The Shackleton story has taught me a great deal about overcoming adversity. Revisiting this story during the leadership program helped me realize how the key to leadership is about doing several things well.

Shackleton had many qualities, but arguably, what he did best was to create the right environment for the team to overcome their challenges. There were many components to this:

  1. Shared purpose – I am not sure how motivated the crew was about the original mission to cross the Antarctic, but they were united in their mission to survive and never give up on this. And Shackelton made them believe that they would survive if they worked together.
  2. Recruiting based on fit – Shackelton carefully selected applicants not just based on skills but based on their personality and the likelihood that they work well with others
  3. Empowering leaders – The greatest care was put into identifying and putting leaders in place who would be trusted and respected. They were also selected as they complemented some of Shackelton’s weaknesses. He could be irascible and a little ruthless, so he selected leaders who were a little gentler than he was.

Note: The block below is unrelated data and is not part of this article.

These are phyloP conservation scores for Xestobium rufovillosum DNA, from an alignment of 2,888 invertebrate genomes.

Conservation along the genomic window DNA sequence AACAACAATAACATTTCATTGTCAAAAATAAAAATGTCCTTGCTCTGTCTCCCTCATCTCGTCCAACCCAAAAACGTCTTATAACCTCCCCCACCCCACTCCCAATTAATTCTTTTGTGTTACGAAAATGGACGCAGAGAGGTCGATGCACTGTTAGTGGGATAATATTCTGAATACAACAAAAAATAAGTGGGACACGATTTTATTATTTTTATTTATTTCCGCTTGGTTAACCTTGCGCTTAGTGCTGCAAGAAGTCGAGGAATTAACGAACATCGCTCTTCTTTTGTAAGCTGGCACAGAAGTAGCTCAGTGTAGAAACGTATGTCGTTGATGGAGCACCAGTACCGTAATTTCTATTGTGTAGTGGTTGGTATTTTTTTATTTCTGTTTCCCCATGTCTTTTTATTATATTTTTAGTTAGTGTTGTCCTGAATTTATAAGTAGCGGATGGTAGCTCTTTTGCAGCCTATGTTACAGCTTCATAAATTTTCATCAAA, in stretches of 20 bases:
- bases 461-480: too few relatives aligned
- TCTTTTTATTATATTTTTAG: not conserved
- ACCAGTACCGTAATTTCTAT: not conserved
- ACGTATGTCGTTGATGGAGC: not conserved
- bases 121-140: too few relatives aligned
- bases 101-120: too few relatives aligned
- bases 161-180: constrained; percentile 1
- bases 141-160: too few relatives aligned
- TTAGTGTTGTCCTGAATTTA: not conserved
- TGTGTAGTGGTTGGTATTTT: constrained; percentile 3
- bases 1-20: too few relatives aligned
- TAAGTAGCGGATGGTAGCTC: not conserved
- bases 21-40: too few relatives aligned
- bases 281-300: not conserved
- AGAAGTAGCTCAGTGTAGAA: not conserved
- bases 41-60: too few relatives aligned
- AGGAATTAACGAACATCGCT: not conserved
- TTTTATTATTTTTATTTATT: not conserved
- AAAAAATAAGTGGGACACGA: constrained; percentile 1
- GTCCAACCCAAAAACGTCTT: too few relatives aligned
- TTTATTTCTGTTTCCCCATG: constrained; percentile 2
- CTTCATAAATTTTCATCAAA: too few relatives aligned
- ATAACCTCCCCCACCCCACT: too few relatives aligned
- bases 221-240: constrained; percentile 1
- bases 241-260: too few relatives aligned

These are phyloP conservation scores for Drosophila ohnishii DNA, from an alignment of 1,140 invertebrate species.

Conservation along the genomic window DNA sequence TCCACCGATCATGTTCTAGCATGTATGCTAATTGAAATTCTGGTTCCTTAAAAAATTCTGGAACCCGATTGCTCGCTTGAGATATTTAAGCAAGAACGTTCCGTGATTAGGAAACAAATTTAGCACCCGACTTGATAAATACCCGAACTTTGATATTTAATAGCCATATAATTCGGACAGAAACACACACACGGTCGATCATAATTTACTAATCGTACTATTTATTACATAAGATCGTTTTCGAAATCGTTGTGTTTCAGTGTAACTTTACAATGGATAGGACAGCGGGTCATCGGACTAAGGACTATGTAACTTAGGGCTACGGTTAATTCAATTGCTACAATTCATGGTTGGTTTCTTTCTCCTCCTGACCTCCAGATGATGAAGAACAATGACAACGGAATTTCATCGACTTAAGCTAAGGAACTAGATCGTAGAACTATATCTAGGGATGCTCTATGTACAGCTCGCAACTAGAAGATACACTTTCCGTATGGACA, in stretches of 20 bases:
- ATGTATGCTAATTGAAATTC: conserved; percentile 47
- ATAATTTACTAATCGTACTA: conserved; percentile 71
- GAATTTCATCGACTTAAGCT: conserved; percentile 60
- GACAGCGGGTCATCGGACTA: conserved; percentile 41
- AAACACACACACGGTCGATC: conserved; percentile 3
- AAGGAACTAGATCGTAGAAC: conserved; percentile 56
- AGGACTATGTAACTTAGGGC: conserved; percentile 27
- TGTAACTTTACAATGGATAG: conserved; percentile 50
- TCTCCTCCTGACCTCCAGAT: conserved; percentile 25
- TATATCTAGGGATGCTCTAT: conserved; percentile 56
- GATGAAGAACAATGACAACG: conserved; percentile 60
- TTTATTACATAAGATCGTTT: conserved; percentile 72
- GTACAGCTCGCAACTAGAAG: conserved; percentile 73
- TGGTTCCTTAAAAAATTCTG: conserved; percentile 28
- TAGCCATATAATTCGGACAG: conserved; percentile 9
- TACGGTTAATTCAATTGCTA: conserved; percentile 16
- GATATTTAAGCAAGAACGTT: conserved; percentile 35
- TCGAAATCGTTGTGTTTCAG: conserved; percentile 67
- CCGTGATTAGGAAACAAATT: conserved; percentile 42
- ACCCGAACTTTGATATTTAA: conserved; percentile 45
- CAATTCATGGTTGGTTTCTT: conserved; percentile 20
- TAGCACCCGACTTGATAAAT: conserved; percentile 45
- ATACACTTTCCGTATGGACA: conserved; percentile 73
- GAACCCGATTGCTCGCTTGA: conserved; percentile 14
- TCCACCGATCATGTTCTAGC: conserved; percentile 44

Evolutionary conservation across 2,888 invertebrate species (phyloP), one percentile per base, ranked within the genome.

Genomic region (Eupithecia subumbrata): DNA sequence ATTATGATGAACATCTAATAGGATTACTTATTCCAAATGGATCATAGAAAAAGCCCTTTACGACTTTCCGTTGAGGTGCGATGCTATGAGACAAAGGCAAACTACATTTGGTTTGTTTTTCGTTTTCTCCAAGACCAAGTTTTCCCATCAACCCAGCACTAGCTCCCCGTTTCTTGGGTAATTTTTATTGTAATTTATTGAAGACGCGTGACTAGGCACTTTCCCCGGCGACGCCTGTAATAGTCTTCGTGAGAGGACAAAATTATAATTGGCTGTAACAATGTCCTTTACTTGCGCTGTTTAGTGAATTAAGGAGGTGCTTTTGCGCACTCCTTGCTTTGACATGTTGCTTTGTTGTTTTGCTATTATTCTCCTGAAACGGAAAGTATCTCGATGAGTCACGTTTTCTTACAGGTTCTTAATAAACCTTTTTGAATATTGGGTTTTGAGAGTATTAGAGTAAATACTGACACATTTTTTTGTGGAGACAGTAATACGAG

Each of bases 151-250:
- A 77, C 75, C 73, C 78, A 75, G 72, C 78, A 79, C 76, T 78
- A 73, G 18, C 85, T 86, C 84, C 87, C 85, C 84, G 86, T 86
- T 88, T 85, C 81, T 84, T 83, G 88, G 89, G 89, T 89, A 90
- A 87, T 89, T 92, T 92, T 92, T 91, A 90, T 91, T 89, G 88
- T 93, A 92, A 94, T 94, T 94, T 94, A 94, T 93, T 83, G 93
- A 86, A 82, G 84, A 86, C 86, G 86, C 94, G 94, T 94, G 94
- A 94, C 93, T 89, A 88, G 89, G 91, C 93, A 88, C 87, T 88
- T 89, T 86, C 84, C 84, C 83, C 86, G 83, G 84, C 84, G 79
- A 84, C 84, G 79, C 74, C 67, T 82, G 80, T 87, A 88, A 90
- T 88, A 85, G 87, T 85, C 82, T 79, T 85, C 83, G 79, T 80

4. Keeping up morale – Shackelton and his leaders did this by focusing on the work of surviving. He kept them busy and disciplined. He instilled a sense of importance in every detail of the tasks. Everybody knew they had a role in the collective survival of the crew.
  5. Adapting to the team, not the other way round – Although Shackleton was a strong leader, he was flexible. A few of the more senior members were talented but challenging to manage. Rather than try to get them to bend to his will, he adapted to them and created special projects that would allow them to shine. While that might seem like favoritism, this helped prevent these individuals from being divisive.
  6. Taking on hard things himself – One of his greatest strengths as a leader is that he would take on some of the toughest tasks himself at great personal cost. For example, when he and two of his crew crossed the icy mountains of South Georgia, the three became exhausted. Shackelton knew that if they all went to sleep, they would all die. He let the other two sleep briefly enough to feel revived, and he stayed awake to keep watch over them.
  7. Being authentic and human – He was far from a perfect man and made many mistakes. He was, however, totally authentic. He never pretended that their plight was anything but life-threatening, but his crew believed in Shackleton’s resolve and his focus on their survival.